A longitudinal study of agriculture households in Indonesia: The effect of land and labor mobility on welfare and poverty dynamics

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Abstract

The conventional wisdom of Arthur Lewis's dual sector model says that households in the agricultural (traditional) sector who can move out to a non-agricultural (modern) sector will become better off. We then scrutinize the last three waves of the Indonesia Family Life Survey (IFLS) to analyze the existence of the dual theorem. Our study uses Difference in Difference (DiD) regressions and ordered logit regressions to confirm that moving out of agriculture sectors has significantly increased the welfare of poor agricultural households, especially in the period of 2000–2007, but this is not the case of 2007–2014. Movement out of agricultural sectors decreases the probability of being always poor by 13.5 percentage points. However, when the economy transforms into a more advanced economy, simply moving out of agriculture does not guarantee that farmers, especially landless farmers, will become better off. Welfare improvement requires a shifting to formal non-agricultural sectors, but unfortunately farmers might not be readily equipped with the skills required in formal sectors. Our study also obviously confirms that farmland is an important asset for agricultural households. Agricultural households experiencing a decrease of agricultural land also decreased their expenditure per capita by IDR 36,833 in 2000 and IDR 68,683 in 2007. These findings suggest that, currently, moving out of agriculture is not the solution to improve the well-being of farmers. Keeping farmland ownership, raising investment in human capital, and the modernization of agriculture should be the main concerns in agricultural development.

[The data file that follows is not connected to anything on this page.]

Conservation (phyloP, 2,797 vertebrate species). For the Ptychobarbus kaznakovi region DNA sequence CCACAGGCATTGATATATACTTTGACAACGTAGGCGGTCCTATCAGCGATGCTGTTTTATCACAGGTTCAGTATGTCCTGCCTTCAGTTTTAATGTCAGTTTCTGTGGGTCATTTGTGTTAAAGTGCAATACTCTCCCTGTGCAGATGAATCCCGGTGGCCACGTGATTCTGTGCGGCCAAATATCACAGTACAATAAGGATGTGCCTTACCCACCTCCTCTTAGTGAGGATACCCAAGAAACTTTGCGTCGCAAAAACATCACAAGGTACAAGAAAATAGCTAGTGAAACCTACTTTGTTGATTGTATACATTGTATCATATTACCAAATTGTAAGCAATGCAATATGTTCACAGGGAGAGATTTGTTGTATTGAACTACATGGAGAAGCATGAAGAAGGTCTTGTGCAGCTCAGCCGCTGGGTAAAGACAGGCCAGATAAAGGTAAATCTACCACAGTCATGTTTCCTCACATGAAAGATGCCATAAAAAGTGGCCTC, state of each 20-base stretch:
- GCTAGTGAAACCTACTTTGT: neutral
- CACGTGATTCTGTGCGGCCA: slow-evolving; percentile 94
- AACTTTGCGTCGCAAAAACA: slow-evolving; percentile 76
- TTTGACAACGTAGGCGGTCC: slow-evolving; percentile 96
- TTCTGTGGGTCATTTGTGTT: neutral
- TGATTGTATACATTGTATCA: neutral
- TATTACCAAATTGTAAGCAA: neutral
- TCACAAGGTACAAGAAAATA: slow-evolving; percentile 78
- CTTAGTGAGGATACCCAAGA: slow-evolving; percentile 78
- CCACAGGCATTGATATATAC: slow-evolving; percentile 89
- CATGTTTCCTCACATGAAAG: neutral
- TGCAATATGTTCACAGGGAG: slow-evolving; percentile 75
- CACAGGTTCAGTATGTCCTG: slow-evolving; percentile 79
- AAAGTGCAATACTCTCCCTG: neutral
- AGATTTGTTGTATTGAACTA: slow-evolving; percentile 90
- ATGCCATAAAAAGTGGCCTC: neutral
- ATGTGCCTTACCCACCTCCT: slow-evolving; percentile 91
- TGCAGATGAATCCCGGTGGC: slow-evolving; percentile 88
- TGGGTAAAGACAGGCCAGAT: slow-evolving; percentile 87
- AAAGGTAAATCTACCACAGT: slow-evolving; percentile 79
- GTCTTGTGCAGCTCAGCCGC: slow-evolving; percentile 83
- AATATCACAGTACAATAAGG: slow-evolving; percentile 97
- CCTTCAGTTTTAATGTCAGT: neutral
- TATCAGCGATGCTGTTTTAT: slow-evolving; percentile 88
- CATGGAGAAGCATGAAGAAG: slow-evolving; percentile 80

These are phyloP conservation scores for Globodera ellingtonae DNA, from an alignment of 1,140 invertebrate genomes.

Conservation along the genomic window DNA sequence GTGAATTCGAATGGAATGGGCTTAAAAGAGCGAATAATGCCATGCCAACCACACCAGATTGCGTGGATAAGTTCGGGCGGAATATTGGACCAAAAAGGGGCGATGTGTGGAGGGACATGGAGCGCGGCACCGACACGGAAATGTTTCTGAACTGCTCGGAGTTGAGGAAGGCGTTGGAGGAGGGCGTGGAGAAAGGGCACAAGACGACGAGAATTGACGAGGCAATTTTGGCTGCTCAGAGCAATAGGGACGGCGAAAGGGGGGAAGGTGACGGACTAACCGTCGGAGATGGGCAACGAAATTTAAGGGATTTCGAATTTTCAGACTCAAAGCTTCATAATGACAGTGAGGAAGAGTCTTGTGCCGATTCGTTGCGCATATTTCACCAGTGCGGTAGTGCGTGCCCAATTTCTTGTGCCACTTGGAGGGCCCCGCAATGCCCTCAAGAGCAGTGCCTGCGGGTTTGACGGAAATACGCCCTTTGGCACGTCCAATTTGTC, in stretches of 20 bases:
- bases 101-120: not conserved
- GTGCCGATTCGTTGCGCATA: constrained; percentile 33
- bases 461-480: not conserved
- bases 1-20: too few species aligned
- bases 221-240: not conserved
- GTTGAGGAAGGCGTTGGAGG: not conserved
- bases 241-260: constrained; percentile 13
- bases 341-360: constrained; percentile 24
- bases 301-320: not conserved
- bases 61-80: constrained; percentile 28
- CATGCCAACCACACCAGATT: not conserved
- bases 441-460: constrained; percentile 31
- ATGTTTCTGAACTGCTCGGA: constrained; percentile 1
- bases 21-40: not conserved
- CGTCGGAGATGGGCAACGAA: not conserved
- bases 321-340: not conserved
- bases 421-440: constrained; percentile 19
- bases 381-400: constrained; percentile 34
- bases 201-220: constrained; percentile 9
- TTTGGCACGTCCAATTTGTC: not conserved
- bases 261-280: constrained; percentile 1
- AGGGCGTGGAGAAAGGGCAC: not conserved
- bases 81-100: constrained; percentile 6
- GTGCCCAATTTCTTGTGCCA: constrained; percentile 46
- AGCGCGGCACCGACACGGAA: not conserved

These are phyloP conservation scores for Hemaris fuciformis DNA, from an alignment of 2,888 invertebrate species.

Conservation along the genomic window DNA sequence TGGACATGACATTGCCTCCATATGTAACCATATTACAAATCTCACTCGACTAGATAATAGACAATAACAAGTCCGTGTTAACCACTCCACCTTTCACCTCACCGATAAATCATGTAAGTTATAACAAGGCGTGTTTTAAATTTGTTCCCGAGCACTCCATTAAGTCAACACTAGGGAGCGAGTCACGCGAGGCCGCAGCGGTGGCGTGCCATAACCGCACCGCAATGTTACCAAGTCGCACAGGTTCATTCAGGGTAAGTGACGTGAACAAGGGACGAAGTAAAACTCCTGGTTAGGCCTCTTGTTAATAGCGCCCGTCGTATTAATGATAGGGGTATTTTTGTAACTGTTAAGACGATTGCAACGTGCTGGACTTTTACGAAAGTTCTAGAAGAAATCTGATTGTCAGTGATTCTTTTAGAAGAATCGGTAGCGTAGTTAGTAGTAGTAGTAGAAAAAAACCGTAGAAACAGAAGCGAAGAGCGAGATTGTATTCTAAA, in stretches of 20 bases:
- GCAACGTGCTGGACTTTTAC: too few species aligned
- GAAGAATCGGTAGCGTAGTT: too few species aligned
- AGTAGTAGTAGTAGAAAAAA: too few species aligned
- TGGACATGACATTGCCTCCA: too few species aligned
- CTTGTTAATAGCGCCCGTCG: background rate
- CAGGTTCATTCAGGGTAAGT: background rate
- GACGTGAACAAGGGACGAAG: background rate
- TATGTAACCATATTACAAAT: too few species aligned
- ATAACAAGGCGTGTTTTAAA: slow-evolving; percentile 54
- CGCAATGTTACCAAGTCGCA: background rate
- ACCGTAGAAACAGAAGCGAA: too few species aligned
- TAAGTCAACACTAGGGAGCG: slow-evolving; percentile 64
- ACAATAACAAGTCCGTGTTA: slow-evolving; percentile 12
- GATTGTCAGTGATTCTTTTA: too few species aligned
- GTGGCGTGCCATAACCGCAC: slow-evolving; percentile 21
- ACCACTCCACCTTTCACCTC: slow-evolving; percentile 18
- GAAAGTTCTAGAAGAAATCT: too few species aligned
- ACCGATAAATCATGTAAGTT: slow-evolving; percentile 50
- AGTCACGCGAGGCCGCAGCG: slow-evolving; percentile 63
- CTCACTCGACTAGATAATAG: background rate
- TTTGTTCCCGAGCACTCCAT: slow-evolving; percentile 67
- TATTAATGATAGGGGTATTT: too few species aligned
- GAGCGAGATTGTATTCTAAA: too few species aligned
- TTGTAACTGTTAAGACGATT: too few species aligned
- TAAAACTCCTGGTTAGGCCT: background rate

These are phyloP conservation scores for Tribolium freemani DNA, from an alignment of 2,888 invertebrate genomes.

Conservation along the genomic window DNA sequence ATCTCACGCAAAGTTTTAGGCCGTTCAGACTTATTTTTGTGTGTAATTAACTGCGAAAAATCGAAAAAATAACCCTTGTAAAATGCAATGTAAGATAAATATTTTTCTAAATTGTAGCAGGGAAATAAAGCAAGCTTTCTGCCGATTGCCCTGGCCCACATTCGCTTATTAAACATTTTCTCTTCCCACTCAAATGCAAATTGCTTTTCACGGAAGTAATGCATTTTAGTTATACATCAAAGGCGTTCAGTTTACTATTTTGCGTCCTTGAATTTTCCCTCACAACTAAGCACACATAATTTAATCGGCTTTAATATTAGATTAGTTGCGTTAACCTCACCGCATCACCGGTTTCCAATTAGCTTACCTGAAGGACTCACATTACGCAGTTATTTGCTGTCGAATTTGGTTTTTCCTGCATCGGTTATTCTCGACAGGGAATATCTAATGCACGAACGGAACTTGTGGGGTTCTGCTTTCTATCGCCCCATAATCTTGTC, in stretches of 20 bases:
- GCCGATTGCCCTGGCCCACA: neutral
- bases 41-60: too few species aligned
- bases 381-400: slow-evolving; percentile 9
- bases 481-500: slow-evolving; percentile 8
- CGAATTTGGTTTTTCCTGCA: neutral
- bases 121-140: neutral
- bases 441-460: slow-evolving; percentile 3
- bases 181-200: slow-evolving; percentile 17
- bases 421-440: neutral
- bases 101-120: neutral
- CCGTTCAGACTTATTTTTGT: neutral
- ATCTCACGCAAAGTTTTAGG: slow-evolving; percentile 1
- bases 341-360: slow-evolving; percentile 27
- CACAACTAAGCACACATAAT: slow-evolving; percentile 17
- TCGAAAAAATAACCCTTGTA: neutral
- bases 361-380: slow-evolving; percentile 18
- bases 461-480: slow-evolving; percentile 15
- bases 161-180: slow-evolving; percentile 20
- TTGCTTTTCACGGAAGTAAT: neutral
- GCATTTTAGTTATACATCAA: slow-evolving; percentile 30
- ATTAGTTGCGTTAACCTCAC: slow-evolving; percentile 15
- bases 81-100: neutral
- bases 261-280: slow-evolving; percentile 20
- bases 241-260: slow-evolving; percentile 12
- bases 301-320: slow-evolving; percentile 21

Original languageEnglish
Article number100261
JournalWorld Development Perspectives
Volume20
DOIs
Publication statusPublished - Dec 2020

Keywords

  • Agriculture land
  • Labor mobility
  • Lewis’ dual sector theorem
  • Poverty dynamics
  • Structural Transformation

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